· d agraphs are ordered, learners copy th es an par . h l . e once sencenc . their progress wit ce erat1on charts.

cs monitor B . .dtext. Seu en . k TRC's heritage to enJam1n Franklin 1 5L · den in · · h H · b ,

1n_ • h" brother's printing s op. is rother Was rked in is . . 1}w 10 wo . d for his superior printing; very we I-known

widely rcco~nlZ:e would use his print shop. Franklin would · . s of his time

wnrcr . ripts and cut chem up into sentences, put the ke their manusc d

ta . . bo shake the box, and then reor er and copy the strips 10 a x, · · TRC h l

an advanced variation on , e wou d writesentences. In , key words from author s sentences, order the setdown on Iy '

an<l attempt to recall the exact w~rdi,~g ~f the full sentences during the copying phase. I-fe said, This was to teach me method in the arrangement of thoughts" (Linden & Wimbey, 1990, p. 39), and claimed he owed his writing prowess to this practtCC.

The ordering contingency inherent in TRC requires the learner to carefully inspect the text. This detailed inspection and copying may produce finer discriminations, thus improving reading fluency, spelling, punctuation, English conventions, and even reasoning skills and mastery of facts and ~oncepts. In fact Linden has written an American History text ~n TR~ jumbled sentences! TRC also involves all four language ~ns skills: reading, talking, listening writing thus increasing ltS mult' l° · ' ' tp icat1ve power as a component skill.

Both sentence b. · · aybe appl' d . com 1n1ng and text reconstruct1on m ic to the lear ' eof first d afi ner s own writing process. Each sentenc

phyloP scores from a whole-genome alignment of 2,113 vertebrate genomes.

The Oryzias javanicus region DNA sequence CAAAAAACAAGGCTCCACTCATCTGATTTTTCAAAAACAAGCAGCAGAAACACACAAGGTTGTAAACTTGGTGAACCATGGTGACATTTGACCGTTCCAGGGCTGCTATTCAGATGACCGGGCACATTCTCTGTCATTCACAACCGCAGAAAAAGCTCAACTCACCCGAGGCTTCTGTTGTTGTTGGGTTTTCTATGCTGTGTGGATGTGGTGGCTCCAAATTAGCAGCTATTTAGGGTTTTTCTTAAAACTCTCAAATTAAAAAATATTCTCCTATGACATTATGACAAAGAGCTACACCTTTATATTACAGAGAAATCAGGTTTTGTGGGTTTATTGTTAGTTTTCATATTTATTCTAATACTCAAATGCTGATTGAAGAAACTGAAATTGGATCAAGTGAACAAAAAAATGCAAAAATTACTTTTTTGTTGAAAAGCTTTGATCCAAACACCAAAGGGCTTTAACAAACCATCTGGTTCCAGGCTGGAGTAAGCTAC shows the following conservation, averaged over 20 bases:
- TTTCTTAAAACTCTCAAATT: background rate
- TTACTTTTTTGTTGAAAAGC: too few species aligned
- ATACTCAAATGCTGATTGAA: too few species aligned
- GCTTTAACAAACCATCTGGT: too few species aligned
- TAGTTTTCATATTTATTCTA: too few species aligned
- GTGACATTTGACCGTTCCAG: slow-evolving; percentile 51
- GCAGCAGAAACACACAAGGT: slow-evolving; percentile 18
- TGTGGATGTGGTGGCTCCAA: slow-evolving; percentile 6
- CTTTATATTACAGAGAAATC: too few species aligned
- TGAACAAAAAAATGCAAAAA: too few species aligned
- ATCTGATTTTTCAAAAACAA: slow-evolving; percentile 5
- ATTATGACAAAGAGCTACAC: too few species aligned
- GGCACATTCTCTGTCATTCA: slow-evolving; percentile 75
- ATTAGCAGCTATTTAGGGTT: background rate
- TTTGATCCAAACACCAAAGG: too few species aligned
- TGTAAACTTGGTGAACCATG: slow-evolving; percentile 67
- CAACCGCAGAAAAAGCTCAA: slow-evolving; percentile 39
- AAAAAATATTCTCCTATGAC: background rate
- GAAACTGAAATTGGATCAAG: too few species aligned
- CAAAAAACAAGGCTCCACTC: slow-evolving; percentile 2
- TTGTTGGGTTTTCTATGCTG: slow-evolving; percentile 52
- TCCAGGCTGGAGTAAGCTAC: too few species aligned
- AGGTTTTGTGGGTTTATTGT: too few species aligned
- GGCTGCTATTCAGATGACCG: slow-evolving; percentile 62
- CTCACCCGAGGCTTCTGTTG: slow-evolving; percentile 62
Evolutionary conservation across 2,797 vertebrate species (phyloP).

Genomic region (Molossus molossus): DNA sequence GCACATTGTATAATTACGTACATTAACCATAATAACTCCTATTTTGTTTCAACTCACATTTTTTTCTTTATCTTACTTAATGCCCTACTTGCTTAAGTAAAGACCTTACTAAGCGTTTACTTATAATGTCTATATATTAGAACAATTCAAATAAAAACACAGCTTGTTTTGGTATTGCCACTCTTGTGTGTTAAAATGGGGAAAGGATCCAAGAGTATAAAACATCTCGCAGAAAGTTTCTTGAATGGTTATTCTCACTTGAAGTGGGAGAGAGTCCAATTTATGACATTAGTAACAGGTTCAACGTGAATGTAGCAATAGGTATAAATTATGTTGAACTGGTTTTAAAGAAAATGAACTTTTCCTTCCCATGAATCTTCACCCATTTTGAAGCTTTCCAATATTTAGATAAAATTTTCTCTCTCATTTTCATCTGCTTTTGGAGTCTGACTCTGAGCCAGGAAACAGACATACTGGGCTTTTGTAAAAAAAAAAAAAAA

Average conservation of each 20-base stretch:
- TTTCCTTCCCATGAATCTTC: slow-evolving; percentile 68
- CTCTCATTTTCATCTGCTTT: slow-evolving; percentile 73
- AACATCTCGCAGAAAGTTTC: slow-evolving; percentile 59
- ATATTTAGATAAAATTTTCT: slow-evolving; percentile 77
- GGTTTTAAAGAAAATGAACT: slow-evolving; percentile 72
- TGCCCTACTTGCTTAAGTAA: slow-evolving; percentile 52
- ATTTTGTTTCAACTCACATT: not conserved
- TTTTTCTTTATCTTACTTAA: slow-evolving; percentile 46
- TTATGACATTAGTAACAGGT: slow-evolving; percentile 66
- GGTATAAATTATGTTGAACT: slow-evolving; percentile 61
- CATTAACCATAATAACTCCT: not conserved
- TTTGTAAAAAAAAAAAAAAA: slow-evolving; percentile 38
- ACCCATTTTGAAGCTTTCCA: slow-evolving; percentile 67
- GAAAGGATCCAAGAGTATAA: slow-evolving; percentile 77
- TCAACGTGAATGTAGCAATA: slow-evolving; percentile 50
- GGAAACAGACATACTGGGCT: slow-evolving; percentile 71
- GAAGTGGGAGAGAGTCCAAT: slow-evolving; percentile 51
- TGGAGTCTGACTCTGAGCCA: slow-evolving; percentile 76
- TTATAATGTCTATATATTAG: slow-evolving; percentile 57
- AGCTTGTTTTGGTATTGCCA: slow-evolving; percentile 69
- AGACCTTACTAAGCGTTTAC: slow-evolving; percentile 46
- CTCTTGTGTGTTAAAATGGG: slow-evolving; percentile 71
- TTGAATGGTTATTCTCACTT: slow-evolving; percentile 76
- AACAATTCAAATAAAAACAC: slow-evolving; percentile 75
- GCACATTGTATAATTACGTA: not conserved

r t com · · Th compo · · positions can be written to the margin. e s1t1on can then b . .

exercise a d ecome a personal sentence combining, n a t h organization 1 dext reconstruction exercise to improve t e

a an seq ·a1 Compound R ue?t1' aspects of the composition.

rninuces each d, efertotres. Teachers spend approximately 30 Writin ay instruct' · · e of g Paragraph ing 1n and arranging pract1C &cnr s and · · ng

cs. In the r· essays and reports in different writ•. d p imary grades we use Dr. Siegfrie

Engelmann's Direct Instruction Expressive Writing I and II programs. In grades 4 through adult learning we use Dr. Anita Archer's (2002) An Instructional Model for Teaching Written Composition.

Archer's writing program teaches the critical attributes of seven writing genres, including descriptive paragraphs and reports, factual paragraphs and reports, persuasive writing, business letter writing, and narrative writing. Students encounter both examples and nonexamples of good writing in each genre, and use writing rubrics to judge their quality. For example, the rubric for a descriptive paragraph asks learners to rate the quality of a descriptive paragraph in the following manner:

1. 0 1 2 3 4 Does the first sentence tell what is being described?

2. 0 1 2 3 4 Do the other sentences tell more about what is being described?

3. 0 1 2 3 4 Are descriptive words used? 4. 0 1 2 3 4 Are the sentences written in logical

order? 5. 0 1 2 3 4 Does the paragraph paint a dear and

accurate picture of what is being described? 6. 0 1 2 3 4 Is the description easy for the reader to